Jumbled Thoughts and a Jeep

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Endless analysis isn’t healthy, yet my brain loops happily long after it’s productive.

My spouse wants to buy a WWII-era Willys Jeep. I am angry about the Jeep. I could spend hours trying to figure out why. But I would still be angry.

So, I’m angry. I feel like I’ve been set up to be the person who is no fun. I feel jealous. I feel left behind. I feel set aside, unnoticed, left out. I feel afraid.

Afraid of a Jeep? Yes, apparently I am. I have listened to things like “stiff suspension” and “bouncing around the goat trails” and “fun” and I know those first two mean that the last isn’t happening for me. It is something he will do without me; and not because I don’t want to (which is the position I am outwardly holding) but because I don’t think I can, which is the part where I feel like crying instead of feeling angry and hateful.

I feel left behind. The next thought that seems to follow that is that I feel that way about our upcoming visit to see his parents in Chicago (the Chicago suburbs, I add, hastily, having learned there is a VAST difference—learned because “my parents live in Chicago and have a pool” conjured an entirely different scene than “they live in a suburb in a smelly house with a crappy above ground pool full of goose shit.”). We stay with his brother, who has stairs. I am deeply worried about the stairs, and also feeling exposed and vulnerable and on my own–which is how those visits ALWAYS feel to me, and that was before I was so affected by EDS.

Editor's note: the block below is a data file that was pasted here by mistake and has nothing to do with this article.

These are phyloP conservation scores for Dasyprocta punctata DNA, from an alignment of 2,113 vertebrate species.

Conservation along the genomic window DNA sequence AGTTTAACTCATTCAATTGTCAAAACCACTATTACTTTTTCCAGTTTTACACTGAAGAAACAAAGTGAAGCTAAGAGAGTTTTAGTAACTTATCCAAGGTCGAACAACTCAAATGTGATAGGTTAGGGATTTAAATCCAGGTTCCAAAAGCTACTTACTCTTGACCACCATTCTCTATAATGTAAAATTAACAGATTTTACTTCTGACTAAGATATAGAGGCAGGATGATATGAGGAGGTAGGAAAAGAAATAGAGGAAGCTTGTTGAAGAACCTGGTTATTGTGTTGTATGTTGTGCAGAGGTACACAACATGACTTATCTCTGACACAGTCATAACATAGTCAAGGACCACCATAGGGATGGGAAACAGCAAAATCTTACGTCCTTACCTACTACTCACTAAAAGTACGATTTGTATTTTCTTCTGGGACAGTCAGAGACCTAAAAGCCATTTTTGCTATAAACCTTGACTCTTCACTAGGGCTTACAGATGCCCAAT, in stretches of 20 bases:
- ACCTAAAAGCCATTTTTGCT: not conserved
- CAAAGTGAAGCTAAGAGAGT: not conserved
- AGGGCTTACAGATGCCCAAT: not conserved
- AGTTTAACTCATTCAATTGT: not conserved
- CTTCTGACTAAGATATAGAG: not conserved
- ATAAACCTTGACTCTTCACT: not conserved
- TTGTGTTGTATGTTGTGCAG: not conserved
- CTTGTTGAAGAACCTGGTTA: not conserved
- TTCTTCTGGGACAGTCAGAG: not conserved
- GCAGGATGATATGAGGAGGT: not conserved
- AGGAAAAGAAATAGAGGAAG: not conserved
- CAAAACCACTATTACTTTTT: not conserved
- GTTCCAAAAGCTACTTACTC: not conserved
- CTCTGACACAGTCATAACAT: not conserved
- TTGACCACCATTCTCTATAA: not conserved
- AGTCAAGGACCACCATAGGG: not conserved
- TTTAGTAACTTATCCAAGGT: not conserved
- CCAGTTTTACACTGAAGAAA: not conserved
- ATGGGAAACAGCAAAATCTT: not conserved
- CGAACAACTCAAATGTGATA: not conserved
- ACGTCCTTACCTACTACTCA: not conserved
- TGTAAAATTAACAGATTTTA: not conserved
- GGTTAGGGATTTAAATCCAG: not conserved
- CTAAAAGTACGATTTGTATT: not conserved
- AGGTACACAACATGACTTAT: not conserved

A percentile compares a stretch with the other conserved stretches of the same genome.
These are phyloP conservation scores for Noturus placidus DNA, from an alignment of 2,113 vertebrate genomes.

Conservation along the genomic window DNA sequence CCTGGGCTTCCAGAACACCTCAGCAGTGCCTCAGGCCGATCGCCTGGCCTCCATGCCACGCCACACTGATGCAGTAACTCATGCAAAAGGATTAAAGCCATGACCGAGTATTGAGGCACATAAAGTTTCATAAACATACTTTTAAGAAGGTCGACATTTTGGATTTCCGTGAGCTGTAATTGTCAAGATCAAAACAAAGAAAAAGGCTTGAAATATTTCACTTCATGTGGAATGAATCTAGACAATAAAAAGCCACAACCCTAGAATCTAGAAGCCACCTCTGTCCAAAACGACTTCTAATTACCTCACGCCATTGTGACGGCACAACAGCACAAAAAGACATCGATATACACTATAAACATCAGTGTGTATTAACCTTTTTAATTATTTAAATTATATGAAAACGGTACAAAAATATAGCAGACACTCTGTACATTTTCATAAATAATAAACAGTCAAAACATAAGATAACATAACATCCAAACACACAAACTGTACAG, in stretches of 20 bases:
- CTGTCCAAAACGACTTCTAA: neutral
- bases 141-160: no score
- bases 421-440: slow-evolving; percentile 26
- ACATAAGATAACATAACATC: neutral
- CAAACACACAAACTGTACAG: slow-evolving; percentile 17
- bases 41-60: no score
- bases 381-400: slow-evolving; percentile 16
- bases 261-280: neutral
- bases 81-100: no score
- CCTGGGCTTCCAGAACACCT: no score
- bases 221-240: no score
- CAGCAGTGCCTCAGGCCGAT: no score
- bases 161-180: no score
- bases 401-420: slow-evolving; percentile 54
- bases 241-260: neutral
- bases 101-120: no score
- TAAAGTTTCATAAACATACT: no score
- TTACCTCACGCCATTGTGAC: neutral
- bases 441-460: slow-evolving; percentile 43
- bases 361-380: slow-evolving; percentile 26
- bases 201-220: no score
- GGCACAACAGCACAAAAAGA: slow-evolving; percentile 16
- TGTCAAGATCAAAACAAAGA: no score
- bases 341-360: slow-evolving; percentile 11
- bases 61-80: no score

That’s it, really. I feel alone, and like I am being left behind, and like I am not worth the trouble. I cannot sit in one position on the couch for very long without something starting to hurt; I won’t do well being bounced around in a Jeep. It’s like when we talk about how much we think the child would like snowboarding and I wonder what would I be doing? Sitting alone in a hotel room?

Before my Grama died my mother and I took her to California for a niece’s wedding. We went out shopping and Grama said she would be perfectly happy sitting in her hotel room while we did that and I still feel like crying when I think about that and how much I don’t want to be left behind. I don’t want to miss out. I don’t want to be excluded, or cast as no fun, or the problem.

The Jeep makes me feel like I am. The stairs make me feel like I am. Right now, my spouse makes me feel alone. Not out of spite, but out of not being in my shoes.

They say that ultimately, we are all alone.Pity it makes us so uncomfortable.

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